Proposal 11 states that the Agency will not coerce or require employees to participate in voluntary drug testing programs and that participation or non-participation in such programs will not advantage or disadvantage employees. The first part of the proposal is negotiable. The second part of the proposal is outside the duty to bargain under section 7117(a)(1) of the Statute because it is inconsistent with Executive Order 12564.

II. Preliminary Matter

The Agency claims that the petition for review is not properly before the Authority and should be dismissed as moot. The Agency argues that the parties at the level of exclusive recognition, namely, Local 1808 and Sierra Army Depot, completed negotiations regarding the Agency's drug testing program when they entered into a Memorandum of Agreement (MOA). The Agency asserts that the Union, which itself is not the exclusive representative, is now seeking review of proposals that were disposed of at the bargaining table.

The Agency notes that during the course of negotiations, Local 1808 sought to bargain over the proposals that are the subject of the instant petition. The proposals were declared nonnegotiable by the Agency and, according to the Agency, there was no request for a written allegation of nonnegotiability at that time. Instead, the parties continued to negotiate and reached agreement culminating in the MOA. The Agency argues that in negotiating the MOA, Local 1808 agreed to alternative language in lieu of the proposals declared nonnegotiable, thereby rendering those proposals moot.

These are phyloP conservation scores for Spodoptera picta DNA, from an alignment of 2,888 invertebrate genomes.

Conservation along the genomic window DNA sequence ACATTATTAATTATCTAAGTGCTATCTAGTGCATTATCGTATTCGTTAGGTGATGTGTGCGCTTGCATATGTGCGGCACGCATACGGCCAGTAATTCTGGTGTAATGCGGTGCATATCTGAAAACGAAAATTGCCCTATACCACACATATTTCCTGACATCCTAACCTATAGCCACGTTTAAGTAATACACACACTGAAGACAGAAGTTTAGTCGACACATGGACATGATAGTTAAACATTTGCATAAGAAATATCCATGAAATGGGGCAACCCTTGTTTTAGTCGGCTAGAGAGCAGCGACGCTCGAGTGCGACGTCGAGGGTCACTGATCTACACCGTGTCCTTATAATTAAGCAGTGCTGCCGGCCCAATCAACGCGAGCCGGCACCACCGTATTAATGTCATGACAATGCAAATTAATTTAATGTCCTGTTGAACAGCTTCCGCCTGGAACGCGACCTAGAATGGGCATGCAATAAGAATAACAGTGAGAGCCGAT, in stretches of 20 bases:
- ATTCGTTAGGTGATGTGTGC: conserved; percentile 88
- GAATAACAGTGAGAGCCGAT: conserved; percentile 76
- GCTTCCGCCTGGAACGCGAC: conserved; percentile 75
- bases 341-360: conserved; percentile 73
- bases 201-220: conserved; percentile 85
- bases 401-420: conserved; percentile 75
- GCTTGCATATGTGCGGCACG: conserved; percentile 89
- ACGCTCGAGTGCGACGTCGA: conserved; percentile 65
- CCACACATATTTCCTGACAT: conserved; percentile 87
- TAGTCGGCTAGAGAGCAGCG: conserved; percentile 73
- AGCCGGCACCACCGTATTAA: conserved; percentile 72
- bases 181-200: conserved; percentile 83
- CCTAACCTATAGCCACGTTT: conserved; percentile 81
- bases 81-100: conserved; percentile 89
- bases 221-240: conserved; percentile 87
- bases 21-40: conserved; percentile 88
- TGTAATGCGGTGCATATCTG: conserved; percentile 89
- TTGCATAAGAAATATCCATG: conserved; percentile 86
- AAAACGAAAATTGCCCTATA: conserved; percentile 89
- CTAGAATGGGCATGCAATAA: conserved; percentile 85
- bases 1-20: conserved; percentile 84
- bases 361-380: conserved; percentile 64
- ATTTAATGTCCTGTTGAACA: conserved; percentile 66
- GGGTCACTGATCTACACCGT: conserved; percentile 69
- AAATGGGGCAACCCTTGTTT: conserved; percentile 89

After the parties reached agreement, the Agency head disapproved several provisions of the MOA while conducting a review under section 7114(c) of the Statute. Those provisions, which differ from the proposals in this case, were appealed to the Authority by the Union in Case No. 0-NG-1617, and were later resolved by the Authority in American Federation of Government Employees, Local 1808 and U.S. Department of the Army, Sierra Army Depot, Herlong, California, 37 FLRA 1439 (1990) (Member Talkin dissenting in part) (Sierra Army Depot). The Agency notes that at the same time the appeal in Sierra Army Depot was filed with the Authority, the Union requested a written allegation of nonnegotiability from the Agency as to the proposals that were declared nonnegotiable during bargaining. In response, the Agency submitted a written allegation of nonnegotiability. Thereafter, the Union filed the instant petition for review with regard to those proposals. As noted, the Agency maintains that this petition for review is moot and, therefore, not properly before the Authority.